The Lone Ranger directed by Gore Verbinski, written by Justin Haythe, Ted Elliott, Terry Rossio
The unreliable narrator hook becomes an essential aspect of The Lone Ranger and the way it plays games with the scope of larger epic pictures in a way that's both humorous and serious. Even before getting to the way older Tonto at the beginning is an essential subversion of the Tonto represented in the past, our exposure to The Lone Ranger occurring per a visit to the San Francisco fair presents such an interesting idea of what accounts for entertainment, and what it means that Tonto already not quite the only hero of his story is literally relegated to a sideshow attraction at a large city fair.

The Past directed by Asghar Farhadi, written by Asghar Farhadi
from my review: "The Past opens at an airport We watch a reunion between two people. After a few minutes of the meeting we cut to black and the “le passé” appears on screen, as the black fades away we realise the word is superimposed on the back of a vehicle window and a windshield wiper is furiously wiping away water but it appears to be wiping “le passé” away. Or trying to, at least. It’s direct and deliberate but way effective in how immediately it suggests the films main thesis/theses. The misdirection found between appearance and reality, but more perceptibly the inclination everyone in the film has to wipe away the past. Which is, of course, not very simple."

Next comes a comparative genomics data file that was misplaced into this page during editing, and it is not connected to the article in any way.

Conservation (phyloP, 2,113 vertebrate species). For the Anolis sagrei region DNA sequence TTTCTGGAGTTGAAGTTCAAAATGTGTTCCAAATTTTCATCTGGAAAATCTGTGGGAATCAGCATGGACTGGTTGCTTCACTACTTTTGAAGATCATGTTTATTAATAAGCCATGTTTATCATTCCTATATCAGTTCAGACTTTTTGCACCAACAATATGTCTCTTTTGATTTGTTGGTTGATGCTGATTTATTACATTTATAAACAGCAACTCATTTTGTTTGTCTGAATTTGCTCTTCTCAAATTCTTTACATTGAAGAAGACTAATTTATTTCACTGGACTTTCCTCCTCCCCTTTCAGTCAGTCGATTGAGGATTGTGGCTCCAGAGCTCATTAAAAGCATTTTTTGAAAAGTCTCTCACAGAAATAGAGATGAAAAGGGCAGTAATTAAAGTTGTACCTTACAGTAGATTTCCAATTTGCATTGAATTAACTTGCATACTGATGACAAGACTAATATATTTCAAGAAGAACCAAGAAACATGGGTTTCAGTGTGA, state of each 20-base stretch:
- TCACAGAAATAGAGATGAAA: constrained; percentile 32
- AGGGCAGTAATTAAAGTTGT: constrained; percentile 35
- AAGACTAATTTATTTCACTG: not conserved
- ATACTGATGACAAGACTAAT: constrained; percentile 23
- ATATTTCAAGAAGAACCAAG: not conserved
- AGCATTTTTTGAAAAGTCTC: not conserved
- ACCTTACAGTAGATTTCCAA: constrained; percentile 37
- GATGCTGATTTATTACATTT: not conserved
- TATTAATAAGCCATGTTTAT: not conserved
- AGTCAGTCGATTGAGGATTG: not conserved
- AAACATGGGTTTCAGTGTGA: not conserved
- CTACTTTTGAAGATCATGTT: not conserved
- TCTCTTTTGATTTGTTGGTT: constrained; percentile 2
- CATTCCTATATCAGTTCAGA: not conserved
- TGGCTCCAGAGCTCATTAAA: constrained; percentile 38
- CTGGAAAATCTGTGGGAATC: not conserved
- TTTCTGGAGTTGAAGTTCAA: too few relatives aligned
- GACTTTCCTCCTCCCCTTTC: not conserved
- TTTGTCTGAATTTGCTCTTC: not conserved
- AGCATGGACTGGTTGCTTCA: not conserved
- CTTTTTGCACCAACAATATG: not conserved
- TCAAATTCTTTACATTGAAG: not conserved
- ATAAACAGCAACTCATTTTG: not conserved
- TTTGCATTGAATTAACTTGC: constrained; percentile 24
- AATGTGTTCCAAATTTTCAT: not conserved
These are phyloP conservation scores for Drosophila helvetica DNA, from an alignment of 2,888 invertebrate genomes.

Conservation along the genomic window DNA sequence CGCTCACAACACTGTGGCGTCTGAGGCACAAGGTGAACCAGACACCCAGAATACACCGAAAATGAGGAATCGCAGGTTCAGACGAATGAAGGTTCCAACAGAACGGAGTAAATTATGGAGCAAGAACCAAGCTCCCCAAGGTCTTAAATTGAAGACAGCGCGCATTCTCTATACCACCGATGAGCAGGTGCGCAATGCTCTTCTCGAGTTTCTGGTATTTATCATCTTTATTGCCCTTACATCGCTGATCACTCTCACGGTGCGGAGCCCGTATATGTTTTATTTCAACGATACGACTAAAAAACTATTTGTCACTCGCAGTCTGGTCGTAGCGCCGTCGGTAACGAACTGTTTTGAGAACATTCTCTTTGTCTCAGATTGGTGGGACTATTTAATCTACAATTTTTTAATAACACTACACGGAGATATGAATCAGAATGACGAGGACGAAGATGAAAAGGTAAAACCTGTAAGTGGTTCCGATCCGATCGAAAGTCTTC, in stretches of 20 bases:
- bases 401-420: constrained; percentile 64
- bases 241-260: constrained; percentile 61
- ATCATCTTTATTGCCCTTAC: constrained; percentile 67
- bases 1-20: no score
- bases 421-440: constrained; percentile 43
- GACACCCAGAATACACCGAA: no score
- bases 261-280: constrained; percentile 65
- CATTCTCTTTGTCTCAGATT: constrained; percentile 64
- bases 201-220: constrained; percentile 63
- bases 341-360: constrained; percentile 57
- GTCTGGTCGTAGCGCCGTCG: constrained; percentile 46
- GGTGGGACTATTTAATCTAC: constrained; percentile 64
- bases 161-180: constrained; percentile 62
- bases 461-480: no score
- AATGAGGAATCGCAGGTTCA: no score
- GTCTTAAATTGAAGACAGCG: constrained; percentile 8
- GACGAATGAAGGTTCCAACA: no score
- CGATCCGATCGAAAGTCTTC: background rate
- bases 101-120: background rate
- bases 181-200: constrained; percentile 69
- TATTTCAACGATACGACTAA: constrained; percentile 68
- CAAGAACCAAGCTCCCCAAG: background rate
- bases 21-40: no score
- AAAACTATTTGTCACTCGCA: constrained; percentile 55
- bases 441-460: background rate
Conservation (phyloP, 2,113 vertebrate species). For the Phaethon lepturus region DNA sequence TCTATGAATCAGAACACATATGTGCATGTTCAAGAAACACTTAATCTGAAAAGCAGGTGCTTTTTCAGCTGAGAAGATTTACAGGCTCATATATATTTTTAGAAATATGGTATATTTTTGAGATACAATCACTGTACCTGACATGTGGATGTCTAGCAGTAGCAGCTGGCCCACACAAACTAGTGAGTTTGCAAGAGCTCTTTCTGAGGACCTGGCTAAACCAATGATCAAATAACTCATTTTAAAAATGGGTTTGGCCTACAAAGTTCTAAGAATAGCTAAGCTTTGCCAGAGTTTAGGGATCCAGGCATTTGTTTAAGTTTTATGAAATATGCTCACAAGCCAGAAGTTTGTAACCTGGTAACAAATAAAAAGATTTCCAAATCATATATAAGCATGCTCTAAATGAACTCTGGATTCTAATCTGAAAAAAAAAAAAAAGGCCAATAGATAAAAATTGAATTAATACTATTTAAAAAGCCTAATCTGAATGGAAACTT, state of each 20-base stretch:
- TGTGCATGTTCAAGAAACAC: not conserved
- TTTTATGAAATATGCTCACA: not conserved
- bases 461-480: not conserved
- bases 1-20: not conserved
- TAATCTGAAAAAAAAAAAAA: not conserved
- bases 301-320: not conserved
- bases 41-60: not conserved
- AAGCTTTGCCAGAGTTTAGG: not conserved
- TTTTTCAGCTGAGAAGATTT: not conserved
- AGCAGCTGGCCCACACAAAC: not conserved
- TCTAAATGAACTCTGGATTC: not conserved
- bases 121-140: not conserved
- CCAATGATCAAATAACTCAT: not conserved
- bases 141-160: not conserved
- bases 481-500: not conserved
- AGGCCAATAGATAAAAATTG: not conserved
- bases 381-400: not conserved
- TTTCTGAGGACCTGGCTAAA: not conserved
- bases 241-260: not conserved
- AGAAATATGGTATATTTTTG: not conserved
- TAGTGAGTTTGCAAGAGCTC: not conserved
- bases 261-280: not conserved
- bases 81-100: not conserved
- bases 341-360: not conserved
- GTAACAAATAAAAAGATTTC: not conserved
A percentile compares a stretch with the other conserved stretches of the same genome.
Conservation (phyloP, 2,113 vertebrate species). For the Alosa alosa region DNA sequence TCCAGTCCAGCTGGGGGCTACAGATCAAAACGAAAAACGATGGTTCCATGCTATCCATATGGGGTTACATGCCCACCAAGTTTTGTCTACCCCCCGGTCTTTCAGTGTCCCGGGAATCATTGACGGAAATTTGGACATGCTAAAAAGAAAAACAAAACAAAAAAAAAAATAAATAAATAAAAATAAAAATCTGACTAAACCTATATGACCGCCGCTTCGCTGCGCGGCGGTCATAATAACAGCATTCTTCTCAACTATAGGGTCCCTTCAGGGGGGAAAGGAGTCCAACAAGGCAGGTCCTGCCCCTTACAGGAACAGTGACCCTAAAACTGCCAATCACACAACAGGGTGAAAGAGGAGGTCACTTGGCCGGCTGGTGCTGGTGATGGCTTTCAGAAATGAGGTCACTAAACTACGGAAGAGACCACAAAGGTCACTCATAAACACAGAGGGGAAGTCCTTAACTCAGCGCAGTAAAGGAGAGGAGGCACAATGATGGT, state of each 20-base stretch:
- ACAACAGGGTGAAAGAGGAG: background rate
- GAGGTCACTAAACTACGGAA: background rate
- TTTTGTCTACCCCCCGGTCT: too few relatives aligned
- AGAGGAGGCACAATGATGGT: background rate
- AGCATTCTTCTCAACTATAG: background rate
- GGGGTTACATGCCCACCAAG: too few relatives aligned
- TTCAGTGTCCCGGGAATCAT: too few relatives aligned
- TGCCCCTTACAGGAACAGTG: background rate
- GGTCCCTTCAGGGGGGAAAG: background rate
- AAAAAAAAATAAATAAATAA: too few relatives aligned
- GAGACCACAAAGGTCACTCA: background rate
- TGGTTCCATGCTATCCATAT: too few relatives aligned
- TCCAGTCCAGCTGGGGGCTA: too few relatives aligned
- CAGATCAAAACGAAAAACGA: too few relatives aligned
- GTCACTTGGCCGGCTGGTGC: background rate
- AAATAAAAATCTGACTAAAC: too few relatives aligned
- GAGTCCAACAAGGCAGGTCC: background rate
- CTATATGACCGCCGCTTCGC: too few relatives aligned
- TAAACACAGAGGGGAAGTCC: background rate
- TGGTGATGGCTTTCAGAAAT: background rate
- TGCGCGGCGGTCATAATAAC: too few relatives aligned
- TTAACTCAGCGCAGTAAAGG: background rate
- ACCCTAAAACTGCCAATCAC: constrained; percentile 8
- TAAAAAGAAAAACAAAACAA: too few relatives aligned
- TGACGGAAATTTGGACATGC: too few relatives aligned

Short Term 12: directed by Destin Daniel Cretton, written by Destin Daniel Cretton
Mason and his stories. It's such an effective opening hook for Short Term 12 which deliberately does not want to draw too much attention to itself but needs us to understand this facility and the people who work there as soon as possible. So audience surrogate-Nate becomes the listener as Mason tells us his story, and we meet Grace (and Jessica) through their interactions in the story and just when we think Mason's jokes are lulling us into a sense of peace Sammy shoots through the door threatening to run away and we're immediately thrust into the chaotic mess that Short Term 12 is on a regular day.